Carolina Barrero didn’t know that returning to Cuba after living abroad for years to join a protest movement would mean that she would witness the largest demonstrations the island had seen in decades.
“When we went to sleep on the 10th of July, no one could imagine what would happen the next day,” the young art historian remembered.
The morning of July 11th, dozens of videos started to circulate on social media, showing Cubans shouting “Abajo el comunismo,” protesting in front of the Communist Party affiliate offices all across the island and expressing their frustrations about a “collapsed” healthcare system, power outages and food shortages amid a global pandemic. Overall, protesters demanded change from a one-party government that has ruled for over 60 years.
The government rapidly deployed its security forces to disperse the crowds. A protester named Diubis Tejeda died in Havana after getting shot by a police officer, according to the Cuban Observatory of Human Rights (OCDH, in Spanish).
Barrero wanted to step out of her apartment in La Habana Vieja to join the demonstrations, but she couldn’t. She had already been put under house arrest after participating in previous protests propelled by artists. She was charged with defying the authorities, inciting crime, and printing clandestine flyers, but she denies having committed any crimes.
In the days that followed the July protests, hundreds of Cubans were charged with instigating unrest, vandalism, and propagating Covid-19. Some underwent summary trials without access to a defense lawyer, according to international human rights organizations.
The international media attention has faded away from the island, but activists like Barrero say the government has doubled down on its policing tactics, suppressing any expression of dissent on the streets.
Meanwhile, as of the end of September, more than 500 Cubans remained in detention, according to the local NGO Cubalex.
Some of those who remain imprisoned are artists from Movimiento San Isidro, a coalition that was founded in 2018 to oppose a new decree they said limited freedom of speech. Luis Manuel Otero Alcántara, a performance artist who has been one of the most known faces of the protest movement, and Maykel Osorbo, a rapper who participated in the hit song “Patria Y Vida,” are still jailed.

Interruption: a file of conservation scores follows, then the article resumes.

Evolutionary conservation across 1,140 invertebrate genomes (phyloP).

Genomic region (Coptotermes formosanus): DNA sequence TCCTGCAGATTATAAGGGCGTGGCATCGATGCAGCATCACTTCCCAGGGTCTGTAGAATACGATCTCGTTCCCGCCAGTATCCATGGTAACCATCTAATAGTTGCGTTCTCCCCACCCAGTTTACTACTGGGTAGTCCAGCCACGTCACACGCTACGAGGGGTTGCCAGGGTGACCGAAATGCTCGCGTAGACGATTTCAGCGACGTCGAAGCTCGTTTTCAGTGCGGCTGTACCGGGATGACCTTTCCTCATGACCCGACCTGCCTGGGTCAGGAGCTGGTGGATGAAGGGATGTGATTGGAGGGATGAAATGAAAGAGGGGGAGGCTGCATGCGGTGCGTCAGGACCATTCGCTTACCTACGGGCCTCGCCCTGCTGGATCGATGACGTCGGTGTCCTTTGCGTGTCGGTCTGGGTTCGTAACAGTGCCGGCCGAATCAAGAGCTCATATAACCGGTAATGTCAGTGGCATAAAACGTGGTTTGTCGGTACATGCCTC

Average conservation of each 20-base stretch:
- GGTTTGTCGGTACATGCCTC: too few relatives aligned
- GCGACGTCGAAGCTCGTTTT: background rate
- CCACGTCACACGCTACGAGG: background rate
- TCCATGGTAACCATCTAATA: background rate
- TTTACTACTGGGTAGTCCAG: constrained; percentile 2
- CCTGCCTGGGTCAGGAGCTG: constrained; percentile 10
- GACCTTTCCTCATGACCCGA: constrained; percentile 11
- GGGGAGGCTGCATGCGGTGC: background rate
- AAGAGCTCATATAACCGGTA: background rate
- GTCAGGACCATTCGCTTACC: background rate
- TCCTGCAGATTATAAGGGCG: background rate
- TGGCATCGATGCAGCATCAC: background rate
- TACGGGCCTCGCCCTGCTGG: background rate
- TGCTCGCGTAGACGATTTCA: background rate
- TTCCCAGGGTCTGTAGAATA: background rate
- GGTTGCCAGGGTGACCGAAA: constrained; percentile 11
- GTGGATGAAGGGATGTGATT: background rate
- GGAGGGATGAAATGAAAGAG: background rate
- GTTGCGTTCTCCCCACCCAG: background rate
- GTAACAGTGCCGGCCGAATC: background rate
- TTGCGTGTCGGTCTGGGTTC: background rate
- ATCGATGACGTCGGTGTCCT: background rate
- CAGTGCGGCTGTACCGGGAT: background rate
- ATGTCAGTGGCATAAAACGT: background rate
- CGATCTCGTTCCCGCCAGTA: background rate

The Cuban government claims there was “no social uprising” and says detainees were processed under the law. It also blamed hardships on U.S. sanctions and claimed Washington and its “allies” were using social media to organize and purposely create disruption on the island.
In the months that followed the unrest, the government launched some economic measures to handle the crisis, but it also issued a decree to tighten control specifically on social media.
In this episode of Latino USA, we speak with Carolina Barrero from her apartment in Havana, where she has been on house arrest for more than three months. She had to borrow cellular data in order to do the interview because she says she is denied access to internet connection. We discuss what it means to be under house arrest on the island, the “myth” of Cuba, and how young generations are questioning the government’s understanding of what communism is.
Activists announced a new series of protests on November 15. The government banned the demonstrations and warned last week that those who participate “will face legal consequences for promoting and participating in illegal marches.”
Featured illustration by EL TOQUE.
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